Wednesday, January 12, 2011

Fill In The Blanks: How the Parent One, Parent Two Decision Makes A Difference

Forms with the blanks, “Mother,” and “Father,” give me a rash.

The “Mother” blank is easy for me. My mom has been one and the same since I was born. She has been my turtleneck-and-jeans-wearing book-toting Mom from Day One.

The “Father” blank is where I pause. Should I put down the Dad from my birth through ten years, David, the one who brought presents from far-flung places and was a sometimes-on-holidays Dad?

Or should I put down the woman who my Dad became, the one with the middle name “Elizabeth,” who sent me care packages at boarding school and made gourmet dinners for me and my boyfriends?

At the doctor’s office recently, my primary care physician wanted to know about my parents’ health.

“Your mother?” she asked. I knew what would come next. The f-word.

Does my father’s gender identity relate to my risk for diabetes, heart disease, and cancer? I decided to tell her, because it’s easier to explain than to use the f-word when it’s not a part of my regular vocabulary. I call my Dad by her chosen name.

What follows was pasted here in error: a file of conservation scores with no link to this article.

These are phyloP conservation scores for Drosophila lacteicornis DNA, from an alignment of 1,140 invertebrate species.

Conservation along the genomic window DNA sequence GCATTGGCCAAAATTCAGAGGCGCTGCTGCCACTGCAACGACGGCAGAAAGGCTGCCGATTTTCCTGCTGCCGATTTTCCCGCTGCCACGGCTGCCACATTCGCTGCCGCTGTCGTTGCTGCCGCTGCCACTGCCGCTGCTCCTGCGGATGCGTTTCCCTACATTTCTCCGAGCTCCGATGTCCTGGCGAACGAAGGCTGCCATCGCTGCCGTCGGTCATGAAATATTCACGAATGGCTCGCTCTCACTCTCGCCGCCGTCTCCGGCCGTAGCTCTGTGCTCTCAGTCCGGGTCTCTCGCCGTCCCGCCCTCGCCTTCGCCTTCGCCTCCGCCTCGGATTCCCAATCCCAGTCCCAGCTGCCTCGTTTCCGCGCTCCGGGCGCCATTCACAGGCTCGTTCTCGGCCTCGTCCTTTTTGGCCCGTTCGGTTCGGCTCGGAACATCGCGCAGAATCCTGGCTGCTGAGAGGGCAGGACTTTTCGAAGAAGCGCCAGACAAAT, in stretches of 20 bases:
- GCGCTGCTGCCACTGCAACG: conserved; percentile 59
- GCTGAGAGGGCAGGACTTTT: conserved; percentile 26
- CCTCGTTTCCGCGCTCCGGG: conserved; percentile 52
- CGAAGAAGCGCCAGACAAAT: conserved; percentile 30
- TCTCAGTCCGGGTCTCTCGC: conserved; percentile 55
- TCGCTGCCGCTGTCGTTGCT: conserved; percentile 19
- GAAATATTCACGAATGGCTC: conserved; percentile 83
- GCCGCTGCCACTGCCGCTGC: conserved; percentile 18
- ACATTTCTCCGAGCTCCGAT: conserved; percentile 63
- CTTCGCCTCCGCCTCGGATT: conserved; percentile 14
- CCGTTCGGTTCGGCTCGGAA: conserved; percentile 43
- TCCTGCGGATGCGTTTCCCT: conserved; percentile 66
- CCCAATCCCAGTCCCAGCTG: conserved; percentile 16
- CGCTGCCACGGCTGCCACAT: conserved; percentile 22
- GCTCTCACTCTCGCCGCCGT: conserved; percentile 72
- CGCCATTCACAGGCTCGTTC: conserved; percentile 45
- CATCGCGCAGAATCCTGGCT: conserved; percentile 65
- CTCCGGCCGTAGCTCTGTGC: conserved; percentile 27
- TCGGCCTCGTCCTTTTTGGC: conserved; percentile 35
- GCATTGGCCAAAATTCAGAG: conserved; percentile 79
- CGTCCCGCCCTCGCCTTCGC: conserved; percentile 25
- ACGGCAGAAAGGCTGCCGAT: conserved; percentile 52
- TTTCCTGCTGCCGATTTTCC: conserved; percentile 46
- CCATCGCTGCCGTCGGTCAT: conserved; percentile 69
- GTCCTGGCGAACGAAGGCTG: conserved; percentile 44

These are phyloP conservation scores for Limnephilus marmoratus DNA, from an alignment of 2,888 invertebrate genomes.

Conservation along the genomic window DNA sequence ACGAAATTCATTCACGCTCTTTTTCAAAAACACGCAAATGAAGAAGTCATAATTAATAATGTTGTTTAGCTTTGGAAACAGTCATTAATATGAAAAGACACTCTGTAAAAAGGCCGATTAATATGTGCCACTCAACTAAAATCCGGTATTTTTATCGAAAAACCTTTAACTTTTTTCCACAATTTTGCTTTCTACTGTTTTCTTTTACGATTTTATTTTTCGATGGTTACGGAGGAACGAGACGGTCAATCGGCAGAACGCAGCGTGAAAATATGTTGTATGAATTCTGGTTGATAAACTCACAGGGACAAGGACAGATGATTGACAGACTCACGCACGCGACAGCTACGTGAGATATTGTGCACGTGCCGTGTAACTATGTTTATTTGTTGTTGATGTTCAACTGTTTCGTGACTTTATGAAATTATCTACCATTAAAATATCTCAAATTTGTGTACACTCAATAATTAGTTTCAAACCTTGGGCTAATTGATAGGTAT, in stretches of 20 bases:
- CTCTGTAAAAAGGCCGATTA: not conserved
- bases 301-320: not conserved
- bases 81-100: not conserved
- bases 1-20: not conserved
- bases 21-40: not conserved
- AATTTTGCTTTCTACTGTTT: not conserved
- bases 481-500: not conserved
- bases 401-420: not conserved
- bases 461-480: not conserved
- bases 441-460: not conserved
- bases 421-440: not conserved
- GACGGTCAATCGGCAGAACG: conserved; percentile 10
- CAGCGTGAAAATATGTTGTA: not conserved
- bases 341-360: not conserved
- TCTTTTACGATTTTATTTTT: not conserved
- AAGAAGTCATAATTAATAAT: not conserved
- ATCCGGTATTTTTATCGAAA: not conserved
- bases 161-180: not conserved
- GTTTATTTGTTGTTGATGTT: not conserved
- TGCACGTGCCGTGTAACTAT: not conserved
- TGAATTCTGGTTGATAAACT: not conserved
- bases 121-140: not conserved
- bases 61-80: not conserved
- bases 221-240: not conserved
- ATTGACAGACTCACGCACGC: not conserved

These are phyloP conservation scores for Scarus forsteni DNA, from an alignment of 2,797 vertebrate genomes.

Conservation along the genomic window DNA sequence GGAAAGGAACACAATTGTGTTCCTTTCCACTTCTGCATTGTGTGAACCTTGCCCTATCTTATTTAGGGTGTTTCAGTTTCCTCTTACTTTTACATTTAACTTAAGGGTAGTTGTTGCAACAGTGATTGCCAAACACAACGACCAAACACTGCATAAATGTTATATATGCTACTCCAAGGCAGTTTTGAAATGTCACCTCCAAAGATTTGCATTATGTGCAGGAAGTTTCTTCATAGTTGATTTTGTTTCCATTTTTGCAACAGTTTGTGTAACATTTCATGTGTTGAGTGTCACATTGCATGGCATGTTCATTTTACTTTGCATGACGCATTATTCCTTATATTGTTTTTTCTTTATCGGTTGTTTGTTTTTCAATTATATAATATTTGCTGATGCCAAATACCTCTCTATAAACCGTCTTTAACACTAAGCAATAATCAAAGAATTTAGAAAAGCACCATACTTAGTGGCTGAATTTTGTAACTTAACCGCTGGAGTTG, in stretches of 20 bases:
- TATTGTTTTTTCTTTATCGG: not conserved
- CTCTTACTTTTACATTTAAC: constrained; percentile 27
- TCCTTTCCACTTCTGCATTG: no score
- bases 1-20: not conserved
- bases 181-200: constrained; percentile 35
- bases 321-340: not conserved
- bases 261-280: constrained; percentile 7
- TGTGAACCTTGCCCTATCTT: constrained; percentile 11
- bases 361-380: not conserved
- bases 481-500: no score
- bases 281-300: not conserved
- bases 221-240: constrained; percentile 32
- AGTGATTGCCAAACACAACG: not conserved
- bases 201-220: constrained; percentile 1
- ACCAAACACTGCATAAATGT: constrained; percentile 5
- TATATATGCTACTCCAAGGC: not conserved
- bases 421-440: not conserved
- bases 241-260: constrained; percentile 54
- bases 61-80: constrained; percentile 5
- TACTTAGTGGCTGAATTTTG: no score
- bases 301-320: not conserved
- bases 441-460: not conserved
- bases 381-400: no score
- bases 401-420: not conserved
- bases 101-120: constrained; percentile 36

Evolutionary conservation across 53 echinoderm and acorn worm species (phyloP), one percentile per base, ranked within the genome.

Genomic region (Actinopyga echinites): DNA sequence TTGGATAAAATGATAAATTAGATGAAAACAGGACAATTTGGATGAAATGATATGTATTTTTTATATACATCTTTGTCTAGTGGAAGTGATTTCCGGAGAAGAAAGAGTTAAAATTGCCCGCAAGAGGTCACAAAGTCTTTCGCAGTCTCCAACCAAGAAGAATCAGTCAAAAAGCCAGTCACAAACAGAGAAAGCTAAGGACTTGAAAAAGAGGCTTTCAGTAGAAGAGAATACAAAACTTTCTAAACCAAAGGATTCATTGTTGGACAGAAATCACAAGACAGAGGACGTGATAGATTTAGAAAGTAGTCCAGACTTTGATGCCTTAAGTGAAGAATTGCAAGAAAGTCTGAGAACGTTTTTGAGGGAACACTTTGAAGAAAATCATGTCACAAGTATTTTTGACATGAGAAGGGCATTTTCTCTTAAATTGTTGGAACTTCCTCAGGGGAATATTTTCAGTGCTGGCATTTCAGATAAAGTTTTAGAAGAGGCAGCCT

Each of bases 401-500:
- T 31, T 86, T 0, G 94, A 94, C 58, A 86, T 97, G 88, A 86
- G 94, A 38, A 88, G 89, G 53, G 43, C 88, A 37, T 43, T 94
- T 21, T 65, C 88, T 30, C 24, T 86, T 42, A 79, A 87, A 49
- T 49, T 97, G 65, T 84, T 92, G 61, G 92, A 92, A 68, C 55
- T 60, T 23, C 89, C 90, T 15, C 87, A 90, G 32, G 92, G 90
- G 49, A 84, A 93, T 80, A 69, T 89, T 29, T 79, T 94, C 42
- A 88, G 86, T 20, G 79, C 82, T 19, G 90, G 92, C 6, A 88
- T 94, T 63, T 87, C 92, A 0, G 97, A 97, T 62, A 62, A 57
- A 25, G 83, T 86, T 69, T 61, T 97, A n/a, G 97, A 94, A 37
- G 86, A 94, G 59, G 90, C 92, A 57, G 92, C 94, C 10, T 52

At the Social Security Office this fall, I noted my parents’ names at my birth on the form, but still wondered if the official behind the glass would want to know my Dad’s social security number. I would have to explain that all this had changed because of the transition. Because I’m over 18, I didn’t have to provide those details, but I thought of kids filling out the form. Would they have to elaborate a whole family history for a stranger in a blue uniform?

When I heard about the decision to use “Parent One” and “Parent Two” on passport forms, I felt a great relief. I could easily say that Parent One was my biological Mom and Parent Two was my transgender Dad. She’s my “Parent Two.” It made me want to run out and apply for a new passport just so I could fill in the form.

While opposition to the change calls it a wave of political correctness, instead, it is a move towards accuracy. These forms strive for precision, thus it makes perfect sense to no longer list “Mom” and “Dad.” Those tags simply don’t reflect all contemporary families.

Back when my Dad transitioned, she had to apply for a new passport. She appeared at the office with her old passport and all the requisite documents. The man behind the counter shuffled through everything in a cursory way, barely looking up as he processed the forms.

“Reason for the replacement?” he asked in a gruff voice, pen poised over a blank on the form.

“Things have changed,” my Dad said. At the sound of my Dad’s soft-spoken voice, the man looked up, took in all 5’10”, neatly coiffed hair, lipstick and silk scarf. The passport official raised his eyebrows, and said,

“Yes they have.”

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